The National Network Opposes Proposed Amendments to Queensland’s Criminal Code

The National Network strongly opposes the proposed bill to amend Section 267 of Queensland’s Criminal Code, which would allow individuals to lawfully respond to a home invasion with force that may cause grievous bodily harm or even death to someone entering a person’s premises.

‘As a National Network we echo the concerns raised by Queensland Law Society President Rebecca Fogerty, who urged deep caution regarding these amendments, when she stated, ‘the way the laws are drafted, it effectively amounts to a form of state-sanctioned murder’, said Debbie Kilroy.

‘The National Network does not support any changes to legislation that legalise any form of vigilante justice,’ said Debbie Kilroy. ‘If citizens are turning to vigilantism because they lack of confidence in the police and the criminal legal system, then let’s have a conversation about that. Deputising untrained community members to wield out violence with impunity is not the solution,’ said Debbie Kilroy.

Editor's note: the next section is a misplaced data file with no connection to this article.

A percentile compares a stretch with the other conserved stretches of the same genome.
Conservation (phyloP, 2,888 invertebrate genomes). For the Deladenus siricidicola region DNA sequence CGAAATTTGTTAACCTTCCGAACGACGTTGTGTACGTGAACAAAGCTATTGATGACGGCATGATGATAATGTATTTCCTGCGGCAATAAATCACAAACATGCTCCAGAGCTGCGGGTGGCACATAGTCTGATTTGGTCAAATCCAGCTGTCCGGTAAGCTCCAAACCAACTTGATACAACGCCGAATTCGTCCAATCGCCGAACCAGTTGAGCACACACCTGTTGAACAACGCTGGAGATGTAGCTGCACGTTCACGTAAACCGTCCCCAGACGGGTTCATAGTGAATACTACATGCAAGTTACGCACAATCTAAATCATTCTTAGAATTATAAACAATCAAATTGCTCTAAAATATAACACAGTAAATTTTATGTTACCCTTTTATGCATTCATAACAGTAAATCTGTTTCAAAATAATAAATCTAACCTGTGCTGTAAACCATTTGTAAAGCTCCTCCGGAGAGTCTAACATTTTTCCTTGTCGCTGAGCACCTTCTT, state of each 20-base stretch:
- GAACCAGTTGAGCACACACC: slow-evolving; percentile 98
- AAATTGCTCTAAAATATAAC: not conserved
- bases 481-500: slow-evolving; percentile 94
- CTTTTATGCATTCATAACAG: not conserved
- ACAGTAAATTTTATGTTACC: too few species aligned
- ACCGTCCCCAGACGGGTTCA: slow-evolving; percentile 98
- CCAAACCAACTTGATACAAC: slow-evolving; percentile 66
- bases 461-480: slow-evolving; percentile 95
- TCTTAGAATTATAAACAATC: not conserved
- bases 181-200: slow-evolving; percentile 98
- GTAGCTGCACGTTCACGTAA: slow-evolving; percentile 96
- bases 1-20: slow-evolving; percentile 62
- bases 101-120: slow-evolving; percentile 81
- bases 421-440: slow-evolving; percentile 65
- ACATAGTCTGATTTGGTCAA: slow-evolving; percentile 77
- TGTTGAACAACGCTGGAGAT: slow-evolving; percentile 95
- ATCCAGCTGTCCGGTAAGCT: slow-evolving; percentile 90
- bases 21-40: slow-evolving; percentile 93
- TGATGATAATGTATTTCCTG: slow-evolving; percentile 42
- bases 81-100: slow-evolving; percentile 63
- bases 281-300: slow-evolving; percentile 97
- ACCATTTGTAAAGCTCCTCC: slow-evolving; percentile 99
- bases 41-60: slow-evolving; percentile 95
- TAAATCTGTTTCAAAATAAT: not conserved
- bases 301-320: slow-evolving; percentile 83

‘As a National Network we are interested in working with communities and governments to address the underlying causes of violence in our communities, provide healing support to those who have been harmed, and develop strategies for repair and resolution,’ said Tabitha Lean.

‘Allowing people to use lethal force against home intruders will effectively sanction state-supported murders, and is a step backward for justice and equality,’ said Tabitha Lean. ‘Enabling people to shoot to kill, is a recipe for individuals with racist intentions to disguise their violent actions as self- defence, thereby promoting racial terrorism under the guise of home protection,’ said Tabitha Lean.

‘The National Network is an abolitionist organisation and we unequivocally do not support vigilantism in our communities because it undermines the principles of justice, equity, and systemic change that is central to our cause,’ said Debbie Kilroy. ‘Vigilantism perpetuates a cycle of violence, bypasses due process, and leads to unjust outcomes, particularly for marginalised groups who are disproportionately targeted and harmed,’ said Debbie Kilroy.

These proposed changes reflect a failure to address the root causes of so called crime and diverts attention from more effective, long-term solutions such as addressing socio-economic disparities, improving community resources, and fostering transformative justice practices.

For further comment, please contact Tabitha Lean 0499 780 226 or Debbie Kilroy on 0419 762 474